Passion for our patients.
First we understand. Then we help.
Patients’ wellbeing as benchmark
To live up to our vision and bring better outcomes to more patients, we focus on the needs of patients in everything we do. In order to define what is really needed, we actively collaborate with patient organisations, healthcare providers and business partners. Our clinical development programs mirror the real-world challenges that patients, carers and clinicians face every day. We investigate innovative and flexible treatment options that meet the individual therapeutic needs of every affected person and offer real added value to their quality of life.
Closer to every patient
We are well aware of the challenges our patients face every day. Knowing that with our therapeutic solutions we provide life-changing assistance and improve their quality of life, motivates us to continue to do our best.
Get to know their stories.
Calum is affected by cerebral palsy. He talks about how important it is to accept ourselves.
Lynne, who lives with dystonia (blepharospasms), and her partner talk about their long road to diagnosis and what treatment was able to achieve in a very short time.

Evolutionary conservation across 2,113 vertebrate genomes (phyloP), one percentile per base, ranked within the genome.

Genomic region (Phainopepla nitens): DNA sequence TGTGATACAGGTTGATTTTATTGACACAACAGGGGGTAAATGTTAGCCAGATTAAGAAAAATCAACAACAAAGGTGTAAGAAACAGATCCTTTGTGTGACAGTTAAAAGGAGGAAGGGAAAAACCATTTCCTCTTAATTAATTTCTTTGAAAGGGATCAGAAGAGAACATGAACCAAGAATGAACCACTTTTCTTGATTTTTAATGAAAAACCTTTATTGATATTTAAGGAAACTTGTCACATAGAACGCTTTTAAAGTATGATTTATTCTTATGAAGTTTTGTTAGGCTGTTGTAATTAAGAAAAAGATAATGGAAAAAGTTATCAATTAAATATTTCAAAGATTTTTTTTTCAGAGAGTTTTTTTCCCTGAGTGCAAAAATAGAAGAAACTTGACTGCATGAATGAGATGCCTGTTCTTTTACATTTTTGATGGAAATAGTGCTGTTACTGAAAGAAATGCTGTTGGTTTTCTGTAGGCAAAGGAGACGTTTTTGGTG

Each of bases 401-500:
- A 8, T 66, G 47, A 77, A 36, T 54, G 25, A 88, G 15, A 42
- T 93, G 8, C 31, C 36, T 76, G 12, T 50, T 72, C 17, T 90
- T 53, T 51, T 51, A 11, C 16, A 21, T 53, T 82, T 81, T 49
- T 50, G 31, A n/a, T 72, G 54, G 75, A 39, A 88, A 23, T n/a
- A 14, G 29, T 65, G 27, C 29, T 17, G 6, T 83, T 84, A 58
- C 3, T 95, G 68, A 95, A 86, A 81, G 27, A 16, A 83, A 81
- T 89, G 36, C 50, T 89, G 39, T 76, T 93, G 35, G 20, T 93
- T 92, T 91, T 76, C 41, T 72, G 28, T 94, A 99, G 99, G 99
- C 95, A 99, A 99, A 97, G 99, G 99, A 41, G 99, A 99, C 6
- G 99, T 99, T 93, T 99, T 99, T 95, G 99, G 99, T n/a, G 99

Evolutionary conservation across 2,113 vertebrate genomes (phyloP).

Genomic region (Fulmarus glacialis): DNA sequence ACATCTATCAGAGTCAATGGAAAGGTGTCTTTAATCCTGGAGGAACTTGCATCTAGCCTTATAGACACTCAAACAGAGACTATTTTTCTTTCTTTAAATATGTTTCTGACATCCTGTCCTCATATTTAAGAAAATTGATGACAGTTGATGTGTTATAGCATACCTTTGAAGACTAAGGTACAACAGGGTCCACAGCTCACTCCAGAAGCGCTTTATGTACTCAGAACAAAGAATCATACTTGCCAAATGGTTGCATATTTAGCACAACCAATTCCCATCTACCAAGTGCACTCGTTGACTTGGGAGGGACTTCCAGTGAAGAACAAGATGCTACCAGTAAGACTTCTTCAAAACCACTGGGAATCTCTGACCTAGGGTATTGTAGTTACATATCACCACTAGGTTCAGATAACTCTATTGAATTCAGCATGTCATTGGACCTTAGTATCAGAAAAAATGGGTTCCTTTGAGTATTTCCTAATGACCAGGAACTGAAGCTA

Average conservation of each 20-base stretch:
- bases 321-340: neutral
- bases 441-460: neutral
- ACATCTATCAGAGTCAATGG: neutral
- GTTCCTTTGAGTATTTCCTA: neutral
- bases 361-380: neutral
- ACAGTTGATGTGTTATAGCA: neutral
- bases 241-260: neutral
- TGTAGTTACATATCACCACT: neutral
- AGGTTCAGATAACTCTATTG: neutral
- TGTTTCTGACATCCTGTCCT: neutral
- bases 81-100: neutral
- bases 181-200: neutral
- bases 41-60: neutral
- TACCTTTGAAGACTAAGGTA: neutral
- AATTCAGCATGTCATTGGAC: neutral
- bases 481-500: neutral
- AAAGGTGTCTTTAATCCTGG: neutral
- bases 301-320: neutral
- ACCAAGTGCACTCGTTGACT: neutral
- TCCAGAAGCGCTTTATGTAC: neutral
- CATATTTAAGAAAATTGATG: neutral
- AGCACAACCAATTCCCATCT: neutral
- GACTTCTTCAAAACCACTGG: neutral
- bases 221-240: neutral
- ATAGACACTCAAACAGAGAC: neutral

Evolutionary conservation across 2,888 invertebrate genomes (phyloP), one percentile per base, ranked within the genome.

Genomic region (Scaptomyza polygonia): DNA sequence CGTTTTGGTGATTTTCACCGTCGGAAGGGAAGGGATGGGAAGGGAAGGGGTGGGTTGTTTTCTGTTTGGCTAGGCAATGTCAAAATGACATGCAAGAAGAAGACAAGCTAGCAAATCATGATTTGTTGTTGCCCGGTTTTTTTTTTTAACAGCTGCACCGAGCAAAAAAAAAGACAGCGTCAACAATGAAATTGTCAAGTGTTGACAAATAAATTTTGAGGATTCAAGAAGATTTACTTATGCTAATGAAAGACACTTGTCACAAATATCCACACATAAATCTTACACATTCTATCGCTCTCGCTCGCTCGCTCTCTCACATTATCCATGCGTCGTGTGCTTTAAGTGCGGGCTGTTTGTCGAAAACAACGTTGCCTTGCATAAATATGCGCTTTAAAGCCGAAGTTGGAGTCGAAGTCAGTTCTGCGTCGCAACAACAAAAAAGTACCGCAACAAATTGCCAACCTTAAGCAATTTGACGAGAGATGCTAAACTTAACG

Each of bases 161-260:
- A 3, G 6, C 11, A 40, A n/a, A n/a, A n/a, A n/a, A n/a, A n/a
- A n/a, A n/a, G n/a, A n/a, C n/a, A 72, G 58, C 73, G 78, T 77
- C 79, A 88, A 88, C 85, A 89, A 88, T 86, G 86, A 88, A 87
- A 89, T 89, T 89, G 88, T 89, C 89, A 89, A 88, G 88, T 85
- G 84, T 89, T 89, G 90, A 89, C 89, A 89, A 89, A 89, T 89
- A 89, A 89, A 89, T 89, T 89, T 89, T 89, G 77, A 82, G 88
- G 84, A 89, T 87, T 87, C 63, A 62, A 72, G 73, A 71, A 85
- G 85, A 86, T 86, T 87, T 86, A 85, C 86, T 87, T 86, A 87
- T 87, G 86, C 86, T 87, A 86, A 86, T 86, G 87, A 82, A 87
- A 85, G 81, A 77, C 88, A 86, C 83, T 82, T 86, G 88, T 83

What matters to us.
Our motivation arises from the experience of our patients. When we see that their medical conditions are improved by our efforts and that we can improve their quality of life, that’s what drives us further. Get to know our patients and their stories to understand our mission.
Insights into their experiences:
I am 40 years old, I had a stroke 10 years ago. Since then, the whole right side of my body is spastic. My goal is to make further progress and maintain my independence as long as possible.
Having cerebral palsy, I struggle with any activity that you would use two hands for normally. I wasn’t able to tie my shoe laces until I was about 15. But I found a way, so I now I can do it with one hand, which is really good.
If you have Parkinson’s, people stare anyway but if the saliva runs … you can’t really be among people anymore, you're marginalised.
I have dystonia. For five years, my husband, my children and my mother had to accompany me everywhere.
We work closely with different patient organisations. As such, we can better understand and serve the needs of patients and healthcare providers. It also allows us to share valuable knowledge, resources and networks with each other because we also share the same goal – to improve the situation of people living with severe diseases such as dystonia or cerebral palsy.